Tinplate Times: George, please tell us about yourself and your background with tinplate trains and full size trains.
George Pins: I am a retired attorney. I have lived in upstate rural New York for over 20 years. Prior to that, I lived in a restored brownstone in Brooklyn, New York, and had my law office in Manhattan. The layout in the photos was in the basement of the brownstone. I became interested in Boucher and Voltamp when train collecting evolved from the thrill of finding a cache of old trains in a barn or basement to "How much money do I have to spend at this meet to buy anything I want?" The fellowship aspect of the hobby faded as it became more of a commercial enterprise. Do I miss it? You can't go home again, and, in the words of the great wordsmith Casey Stengel, "Most people I know my age are dead, at the present time."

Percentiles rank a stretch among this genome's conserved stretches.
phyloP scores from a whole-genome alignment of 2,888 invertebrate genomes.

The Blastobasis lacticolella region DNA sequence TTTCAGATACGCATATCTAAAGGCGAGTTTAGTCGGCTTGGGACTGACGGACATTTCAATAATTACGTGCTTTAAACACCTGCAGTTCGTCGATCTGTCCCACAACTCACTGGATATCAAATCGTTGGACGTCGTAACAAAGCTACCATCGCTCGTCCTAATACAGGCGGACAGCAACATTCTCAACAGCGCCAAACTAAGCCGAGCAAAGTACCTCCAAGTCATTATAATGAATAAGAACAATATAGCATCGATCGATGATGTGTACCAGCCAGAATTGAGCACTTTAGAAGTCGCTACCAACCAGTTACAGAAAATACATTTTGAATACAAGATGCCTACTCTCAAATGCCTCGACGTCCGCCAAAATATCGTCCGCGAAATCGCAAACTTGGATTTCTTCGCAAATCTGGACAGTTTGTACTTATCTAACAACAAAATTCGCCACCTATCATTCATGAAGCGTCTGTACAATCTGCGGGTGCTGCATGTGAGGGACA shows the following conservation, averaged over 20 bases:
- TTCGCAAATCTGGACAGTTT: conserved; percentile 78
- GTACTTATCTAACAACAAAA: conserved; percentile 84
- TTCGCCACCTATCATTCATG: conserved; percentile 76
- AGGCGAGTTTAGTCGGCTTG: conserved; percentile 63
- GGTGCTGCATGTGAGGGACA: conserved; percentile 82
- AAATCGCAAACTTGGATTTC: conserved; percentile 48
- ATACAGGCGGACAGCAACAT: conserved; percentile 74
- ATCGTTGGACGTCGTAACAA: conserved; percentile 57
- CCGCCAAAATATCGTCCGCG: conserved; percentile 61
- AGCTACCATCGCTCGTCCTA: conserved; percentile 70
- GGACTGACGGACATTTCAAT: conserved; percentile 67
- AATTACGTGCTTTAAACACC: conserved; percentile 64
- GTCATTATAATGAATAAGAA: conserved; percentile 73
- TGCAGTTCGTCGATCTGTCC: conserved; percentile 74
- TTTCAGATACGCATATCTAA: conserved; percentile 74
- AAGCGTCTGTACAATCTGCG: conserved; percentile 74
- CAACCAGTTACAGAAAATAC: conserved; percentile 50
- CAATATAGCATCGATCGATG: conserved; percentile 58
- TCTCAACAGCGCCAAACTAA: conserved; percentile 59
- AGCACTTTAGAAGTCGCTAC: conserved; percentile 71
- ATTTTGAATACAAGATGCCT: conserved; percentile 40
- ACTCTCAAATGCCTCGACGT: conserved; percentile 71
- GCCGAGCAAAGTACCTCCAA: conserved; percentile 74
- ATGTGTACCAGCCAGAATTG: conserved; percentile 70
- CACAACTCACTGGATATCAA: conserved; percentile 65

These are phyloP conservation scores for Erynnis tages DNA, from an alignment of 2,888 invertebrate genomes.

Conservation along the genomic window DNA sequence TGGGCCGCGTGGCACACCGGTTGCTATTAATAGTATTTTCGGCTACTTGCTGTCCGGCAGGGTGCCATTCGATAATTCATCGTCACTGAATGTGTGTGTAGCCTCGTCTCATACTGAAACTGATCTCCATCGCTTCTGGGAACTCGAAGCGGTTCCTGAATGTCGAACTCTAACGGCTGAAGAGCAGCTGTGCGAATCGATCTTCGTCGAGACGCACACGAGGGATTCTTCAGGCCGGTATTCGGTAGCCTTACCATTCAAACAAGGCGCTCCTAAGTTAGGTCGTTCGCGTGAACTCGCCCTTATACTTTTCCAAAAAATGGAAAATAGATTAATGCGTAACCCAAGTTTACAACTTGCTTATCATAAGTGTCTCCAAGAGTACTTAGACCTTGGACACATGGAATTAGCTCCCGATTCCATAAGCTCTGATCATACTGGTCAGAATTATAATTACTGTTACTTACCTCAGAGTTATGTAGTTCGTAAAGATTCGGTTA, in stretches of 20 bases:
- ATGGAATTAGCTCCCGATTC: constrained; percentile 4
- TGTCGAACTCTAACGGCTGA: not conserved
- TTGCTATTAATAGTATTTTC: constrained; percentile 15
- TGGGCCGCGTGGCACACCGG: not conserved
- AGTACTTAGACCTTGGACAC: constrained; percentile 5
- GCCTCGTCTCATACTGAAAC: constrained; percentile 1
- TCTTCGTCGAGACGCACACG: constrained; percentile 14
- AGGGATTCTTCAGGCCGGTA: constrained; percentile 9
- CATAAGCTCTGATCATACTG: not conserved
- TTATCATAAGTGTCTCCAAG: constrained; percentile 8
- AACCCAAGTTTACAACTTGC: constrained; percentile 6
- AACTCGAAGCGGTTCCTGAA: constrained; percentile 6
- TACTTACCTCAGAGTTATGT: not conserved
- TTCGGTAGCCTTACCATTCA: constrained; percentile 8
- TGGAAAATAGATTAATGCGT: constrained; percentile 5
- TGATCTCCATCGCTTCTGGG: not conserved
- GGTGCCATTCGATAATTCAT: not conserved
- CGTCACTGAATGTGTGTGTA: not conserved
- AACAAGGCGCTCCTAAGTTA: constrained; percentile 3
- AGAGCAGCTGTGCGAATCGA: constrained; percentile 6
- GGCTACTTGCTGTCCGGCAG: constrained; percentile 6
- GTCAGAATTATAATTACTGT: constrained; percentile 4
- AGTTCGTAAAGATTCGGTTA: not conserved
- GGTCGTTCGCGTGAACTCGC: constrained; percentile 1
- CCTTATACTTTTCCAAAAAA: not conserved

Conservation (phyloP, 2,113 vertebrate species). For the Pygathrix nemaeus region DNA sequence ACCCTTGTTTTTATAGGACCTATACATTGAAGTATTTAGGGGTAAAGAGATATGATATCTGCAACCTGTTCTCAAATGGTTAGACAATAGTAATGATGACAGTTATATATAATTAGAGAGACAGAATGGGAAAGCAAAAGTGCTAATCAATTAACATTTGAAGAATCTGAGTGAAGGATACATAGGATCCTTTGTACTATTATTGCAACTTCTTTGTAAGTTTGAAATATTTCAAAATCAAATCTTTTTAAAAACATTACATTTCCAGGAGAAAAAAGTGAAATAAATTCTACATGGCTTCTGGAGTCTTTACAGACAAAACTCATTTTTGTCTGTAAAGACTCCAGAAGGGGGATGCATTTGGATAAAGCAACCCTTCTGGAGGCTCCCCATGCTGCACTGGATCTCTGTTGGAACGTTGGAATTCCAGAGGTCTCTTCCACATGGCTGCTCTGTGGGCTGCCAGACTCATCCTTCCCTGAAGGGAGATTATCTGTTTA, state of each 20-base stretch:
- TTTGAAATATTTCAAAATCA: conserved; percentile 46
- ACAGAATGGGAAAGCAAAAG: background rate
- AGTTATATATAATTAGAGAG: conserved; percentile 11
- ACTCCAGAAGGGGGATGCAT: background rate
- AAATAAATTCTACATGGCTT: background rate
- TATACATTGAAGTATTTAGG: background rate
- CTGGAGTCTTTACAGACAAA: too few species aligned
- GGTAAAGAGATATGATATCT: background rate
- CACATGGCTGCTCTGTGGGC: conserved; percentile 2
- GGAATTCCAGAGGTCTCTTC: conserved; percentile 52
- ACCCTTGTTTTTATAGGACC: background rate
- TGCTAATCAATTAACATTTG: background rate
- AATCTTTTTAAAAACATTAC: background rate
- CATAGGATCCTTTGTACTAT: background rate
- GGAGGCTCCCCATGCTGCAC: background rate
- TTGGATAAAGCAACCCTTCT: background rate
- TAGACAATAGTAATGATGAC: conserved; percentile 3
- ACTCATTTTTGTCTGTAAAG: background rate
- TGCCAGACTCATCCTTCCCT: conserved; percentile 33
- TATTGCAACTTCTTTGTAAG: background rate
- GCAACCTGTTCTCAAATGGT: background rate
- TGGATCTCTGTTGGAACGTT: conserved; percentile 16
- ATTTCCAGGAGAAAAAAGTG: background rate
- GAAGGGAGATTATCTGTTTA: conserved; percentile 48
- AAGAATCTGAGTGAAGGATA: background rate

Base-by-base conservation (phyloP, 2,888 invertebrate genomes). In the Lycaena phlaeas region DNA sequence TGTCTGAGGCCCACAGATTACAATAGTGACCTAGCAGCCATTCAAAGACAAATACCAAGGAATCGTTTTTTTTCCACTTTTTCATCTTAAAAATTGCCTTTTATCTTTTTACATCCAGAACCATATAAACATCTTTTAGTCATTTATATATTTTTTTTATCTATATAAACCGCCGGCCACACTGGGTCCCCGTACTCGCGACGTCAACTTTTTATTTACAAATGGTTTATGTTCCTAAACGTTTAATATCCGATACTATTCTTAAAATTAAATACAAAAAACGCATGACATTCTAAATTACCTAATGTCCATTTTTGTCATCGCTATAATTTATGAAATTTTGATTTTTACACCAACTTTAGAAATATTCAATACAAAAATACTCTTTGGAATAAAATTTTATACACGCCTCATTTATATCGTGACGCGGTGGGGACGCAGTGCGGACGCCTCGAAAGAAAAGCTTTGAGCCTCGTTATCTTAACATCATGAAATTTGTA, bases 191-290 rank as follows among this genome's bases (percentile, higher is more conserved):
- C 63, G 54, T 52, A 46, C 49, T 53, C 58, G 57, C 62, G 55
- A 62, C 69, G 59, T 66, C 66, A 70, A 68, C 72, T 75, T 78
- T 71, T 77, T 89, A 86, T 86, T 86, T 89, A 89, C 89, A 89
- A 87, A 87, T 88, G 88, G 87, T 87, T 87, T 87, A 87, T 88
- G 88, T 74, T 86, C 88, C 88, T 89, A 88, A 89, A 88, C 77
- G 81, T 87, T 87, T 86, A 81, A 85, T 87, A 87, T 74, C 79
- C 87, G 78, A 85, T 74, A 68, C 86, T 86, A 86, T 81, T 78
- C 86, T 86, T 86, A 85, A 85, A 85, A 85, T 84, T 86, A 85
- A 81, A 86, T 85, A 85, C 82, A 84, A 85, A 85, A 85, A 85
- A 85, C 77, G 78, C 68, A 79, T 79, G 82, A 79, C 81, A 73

I joined the TCA in 1964, and was a member for over 30 years. Years ago, I had a large operating Standard gauge layout, with a Boucher Blue Comet and a Boucher freight as part of the equipment. (I think the freight was a black 2500 or 2222, the cars were Voltamp #2 gauge, with wide treads that ran on standard track, and Boucher freights which were Voltamp designs with the correct wheel spacing.) My TCA number was 64-1091 - I dropped out about 1993, I think. Prior to TCA, I was also a member of Louis Hertz's SGA (Standard Gauge Association.) Does the name Lou Degener mean anything to you? We were friends some years ago, when he lived in Ozone Park, in Brooklyn. He had worked for Boucher in the final train days, when they were putting together anything they could for sale. Full size trains? That would fill a book. I owned and operated a business car and two sleeping cars all over the American and Canadian rail systems for about ten years.
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